Maintain Professional Relevance At Any Age

Tips to help you combat subtle age discrimination no matter your age

Thinking of the next big idea
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You can maintain relevance no matter your age and no matter how subtly age discrimination permeates your workplace.

Age discrimination is prevalent even in workplaces that commit to non-discriminatory practices. Age discrimination, like other forms of discrimination, is relevant, prevalent, illegal, subtle and preventable.

Employers can take steps to guard against age discrimination, too, but much of the onus belongs to the individual. After all, you have the most to lose.

If you work and you're over age 40, age discrimination is a real possibility. You can't change the attitudes and beliefs, that coworkers may be unaware they exhibit or feel, but you can combat subtle discrimination by the actions you take in your workplace.

Begin by staying up-to-date; there are so many new things you need to keep up with to stay relevant in your workplace. If you're unemployed, it's even more difficult–yes, that person interviewing you is younger than your daughter and just as smart. And, yes, she is worrying that you are older than all of your potential coworkers.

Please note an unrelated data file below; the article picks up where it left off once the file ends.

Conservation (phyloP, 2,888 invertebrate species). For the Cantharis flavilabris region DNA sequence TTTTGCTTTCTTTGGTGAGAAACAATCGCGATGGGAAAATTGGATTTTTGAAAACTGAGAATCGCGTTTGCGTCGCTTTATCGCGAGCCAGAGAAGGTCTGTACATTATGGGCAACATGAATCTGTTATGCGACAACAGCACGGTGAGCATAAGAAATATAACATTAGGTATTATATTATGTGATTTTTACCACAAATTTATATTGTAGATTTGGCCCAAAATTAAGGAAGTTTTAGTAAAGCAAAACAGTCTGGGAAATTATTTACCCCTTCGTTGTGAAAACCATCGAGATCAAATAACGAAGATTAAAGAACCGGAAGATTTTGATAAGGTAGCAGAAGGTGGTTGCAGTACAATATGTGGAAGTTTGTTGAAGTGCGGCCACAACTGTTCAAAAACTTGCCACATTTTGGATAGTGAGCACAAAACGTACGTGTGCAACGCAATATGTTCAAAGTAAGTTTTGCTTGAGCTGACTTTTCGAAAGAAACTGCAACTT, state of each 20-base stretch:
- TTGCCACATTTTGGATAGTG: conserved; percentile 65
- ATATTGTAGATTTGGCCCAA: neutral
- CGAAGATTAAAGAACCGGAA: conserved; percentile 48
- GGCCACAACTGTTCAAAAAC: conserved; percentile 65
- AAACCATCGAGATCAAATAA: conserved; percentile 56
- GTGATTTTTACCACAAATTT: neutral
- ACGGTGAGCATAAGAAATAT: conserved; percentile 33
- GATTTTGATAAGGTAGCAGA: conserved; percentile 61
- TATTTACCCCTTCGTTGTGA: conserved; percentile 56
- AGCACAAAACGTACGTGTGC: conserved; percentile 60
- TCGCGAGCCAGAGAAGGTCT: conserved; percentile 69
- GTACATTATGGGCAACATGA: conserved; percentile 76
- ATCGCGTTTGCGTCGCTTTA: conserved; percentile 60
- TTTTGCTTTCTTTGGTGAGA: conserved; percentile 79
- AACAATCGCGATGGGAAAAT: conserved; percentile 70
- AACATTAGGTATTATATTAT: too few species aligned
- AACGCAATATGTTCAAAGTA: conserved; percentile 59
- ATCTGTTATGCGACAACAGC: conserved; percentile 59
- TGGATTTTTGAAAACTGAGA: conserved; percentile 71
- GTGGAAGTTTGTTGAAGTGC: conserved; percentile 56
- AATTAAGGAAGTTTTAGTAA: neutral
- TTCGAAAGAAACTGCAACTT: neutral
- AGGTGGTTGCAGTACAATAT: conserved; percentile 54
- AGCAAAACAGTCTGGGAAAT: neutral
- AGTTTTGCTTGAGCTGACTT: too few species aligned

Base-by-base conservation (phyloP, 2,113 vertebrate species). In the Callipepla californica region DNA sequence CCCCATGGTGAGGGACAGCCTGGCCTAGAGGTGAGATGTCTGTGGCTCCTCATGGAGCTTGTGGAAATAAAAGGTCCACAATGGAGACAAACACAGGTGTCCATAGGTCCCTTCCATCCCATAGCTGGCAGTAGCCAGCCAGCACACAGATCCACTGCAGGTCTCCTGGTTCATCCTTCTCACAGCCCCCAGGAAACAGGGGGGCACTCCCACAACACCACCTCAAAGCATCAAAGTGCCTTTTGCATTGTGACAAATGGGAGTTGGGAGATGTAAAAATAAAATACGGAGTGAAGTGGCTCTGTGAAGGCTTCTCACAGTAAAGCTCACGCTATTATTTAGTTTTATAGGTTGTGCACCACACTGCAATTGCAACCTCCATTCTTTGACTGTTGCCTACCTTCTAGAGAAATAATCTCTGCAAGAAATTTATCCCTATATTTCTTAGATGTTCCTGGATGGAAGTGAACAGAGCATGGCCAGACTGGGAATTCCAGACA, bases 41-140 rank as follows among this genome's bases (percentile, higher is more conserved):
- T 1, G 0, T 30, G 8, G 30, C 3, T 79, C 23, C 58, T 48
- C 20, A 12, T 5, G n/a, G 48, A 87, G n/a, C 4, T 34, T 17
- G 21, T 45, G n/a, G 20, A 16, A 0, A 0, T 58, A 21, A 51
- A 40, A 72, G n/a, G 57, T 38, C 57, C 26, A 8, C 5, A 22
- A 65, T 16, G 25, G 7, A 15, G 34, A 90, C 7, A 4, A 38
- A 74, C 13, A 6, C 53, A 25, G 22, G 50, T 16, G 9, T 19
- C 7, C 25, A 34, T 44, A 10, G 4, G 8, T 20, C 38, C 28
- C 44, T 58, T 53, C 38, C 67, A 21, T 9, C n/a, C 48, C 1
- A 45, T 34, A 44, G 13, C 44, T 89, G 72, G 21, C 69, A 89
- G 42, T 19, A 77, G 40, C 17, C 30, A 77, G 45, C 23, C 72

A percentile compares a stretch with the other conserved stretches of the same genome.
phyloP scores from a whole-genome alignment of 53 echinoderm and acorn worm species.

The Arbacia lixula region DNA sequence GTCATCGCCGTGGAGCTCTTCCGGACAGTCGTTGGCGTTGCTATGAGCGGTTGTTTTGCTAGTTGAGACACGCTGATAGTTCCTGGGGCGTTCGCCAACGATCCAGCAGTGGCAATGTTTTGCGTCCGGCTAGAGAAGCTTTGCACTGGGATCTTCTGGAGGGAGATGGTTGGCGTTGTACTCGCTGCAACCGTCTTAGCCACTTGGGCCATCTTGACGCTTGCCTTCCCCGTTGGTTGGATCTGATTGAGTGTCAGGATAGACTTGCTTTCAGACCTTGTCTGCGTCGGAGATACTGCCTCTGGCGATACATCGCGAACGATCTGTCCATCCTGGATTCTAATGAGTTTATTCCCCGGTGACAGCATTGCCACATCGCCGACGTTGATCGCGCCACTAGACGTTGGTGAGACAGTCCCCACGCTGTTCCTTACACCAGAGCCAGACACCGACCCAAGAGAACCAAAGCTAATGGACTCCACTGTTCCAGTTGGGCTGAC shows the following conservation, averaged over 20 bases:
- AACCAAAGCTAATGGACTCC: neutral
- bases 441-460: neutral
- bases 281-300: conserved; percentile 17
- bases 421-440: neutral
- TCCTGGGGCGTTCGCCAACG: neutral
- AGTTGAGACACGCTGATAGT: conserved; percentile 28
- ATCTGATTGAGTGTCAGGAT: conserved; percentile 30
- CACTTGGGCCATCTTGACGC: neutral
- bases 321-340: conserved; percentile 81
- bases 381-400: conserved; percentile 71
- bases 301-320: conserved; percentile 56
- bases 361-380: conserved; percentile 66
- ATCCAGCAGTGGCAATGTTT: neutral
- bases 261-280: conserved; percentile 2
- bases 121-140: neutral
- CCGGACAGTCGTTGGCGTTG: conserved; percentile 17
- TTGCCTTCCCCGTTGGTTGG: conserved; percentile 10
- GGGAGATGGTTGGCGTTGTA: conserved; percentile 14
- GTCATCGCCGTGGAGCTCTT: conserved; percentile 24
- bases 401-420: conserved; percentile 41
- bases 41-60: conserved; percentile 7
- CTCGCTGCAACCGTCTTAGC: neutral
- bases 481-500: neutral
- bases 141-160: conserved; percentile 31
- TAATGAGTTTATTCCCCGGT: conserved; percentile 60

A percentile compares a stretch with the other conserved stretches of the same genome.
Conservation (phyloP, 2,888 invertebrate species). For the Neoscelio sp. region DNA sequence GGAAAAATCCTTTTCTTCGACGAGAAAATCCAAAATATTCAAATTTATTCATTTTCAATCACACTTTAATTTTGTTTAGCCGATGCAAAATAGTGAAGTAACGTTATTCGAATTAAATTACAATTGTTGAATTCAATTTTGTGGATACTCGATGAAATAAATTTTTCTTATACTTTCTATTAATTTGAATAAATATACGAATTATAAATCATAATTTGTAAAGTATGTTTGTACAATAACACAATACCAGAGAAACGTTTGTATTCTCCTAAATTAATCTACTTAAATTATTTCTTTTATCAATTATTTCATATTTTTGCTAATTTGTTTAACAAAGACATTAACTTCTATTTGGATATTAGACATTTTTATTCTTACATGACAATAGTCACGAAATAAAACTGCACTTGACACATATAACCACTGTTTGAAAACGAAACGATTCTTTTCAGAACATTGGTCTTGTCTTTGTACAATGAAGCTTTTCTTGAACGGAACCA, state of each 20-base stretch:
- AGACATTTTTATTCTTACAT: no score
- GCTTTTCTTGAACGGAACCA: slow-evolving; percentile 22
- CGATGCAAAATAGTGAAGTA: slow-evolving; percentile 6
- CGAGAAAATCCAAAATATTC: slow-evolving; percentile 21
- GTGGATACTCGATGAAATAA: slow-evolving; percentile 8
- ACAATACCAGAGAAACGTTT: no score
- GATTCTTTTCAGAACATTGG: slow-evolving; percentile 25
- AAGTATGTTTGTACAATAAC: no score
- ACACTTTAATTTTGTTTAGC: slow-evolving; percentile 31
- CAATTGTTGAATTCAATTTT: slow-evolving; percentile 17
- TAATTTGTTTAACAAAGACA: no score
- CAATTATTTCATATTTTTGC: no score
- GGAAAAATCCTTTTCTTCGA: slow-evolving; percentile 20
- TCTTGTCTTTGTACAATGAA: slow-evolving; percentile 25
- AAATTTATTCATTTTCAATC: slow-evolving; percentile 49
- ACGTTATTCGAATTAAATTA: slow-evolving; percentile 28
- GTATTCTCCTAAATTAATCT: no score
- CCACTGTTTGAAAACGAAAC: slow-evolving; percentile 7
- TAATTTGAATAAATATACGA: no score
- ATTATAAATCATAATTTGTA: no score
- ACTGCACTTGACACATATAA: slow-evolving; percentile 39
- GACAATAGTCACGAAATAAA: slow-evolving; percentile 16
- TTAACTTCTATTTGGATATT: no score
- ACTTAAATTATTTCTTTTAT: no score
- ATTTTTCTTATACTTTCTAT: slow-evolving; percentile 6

She may not know that her thoughts are discriminatory, but subtle age discrimination may be coloring her perceptions of your ability to fit within the company's work culture.

Sure, workplaces accord some respect to white hair–men's white hair more than women's, unfortunately, but appearance, still rules. According to a Newsweek magazine poll, beauty is worth a lot when 84% of people surveyed think others are hesitant to hire a person who looks a lot older than their coworkers. The same poll says we dislike fat people and that women, especially, need to work on their appearance to look relevant and promotable at work.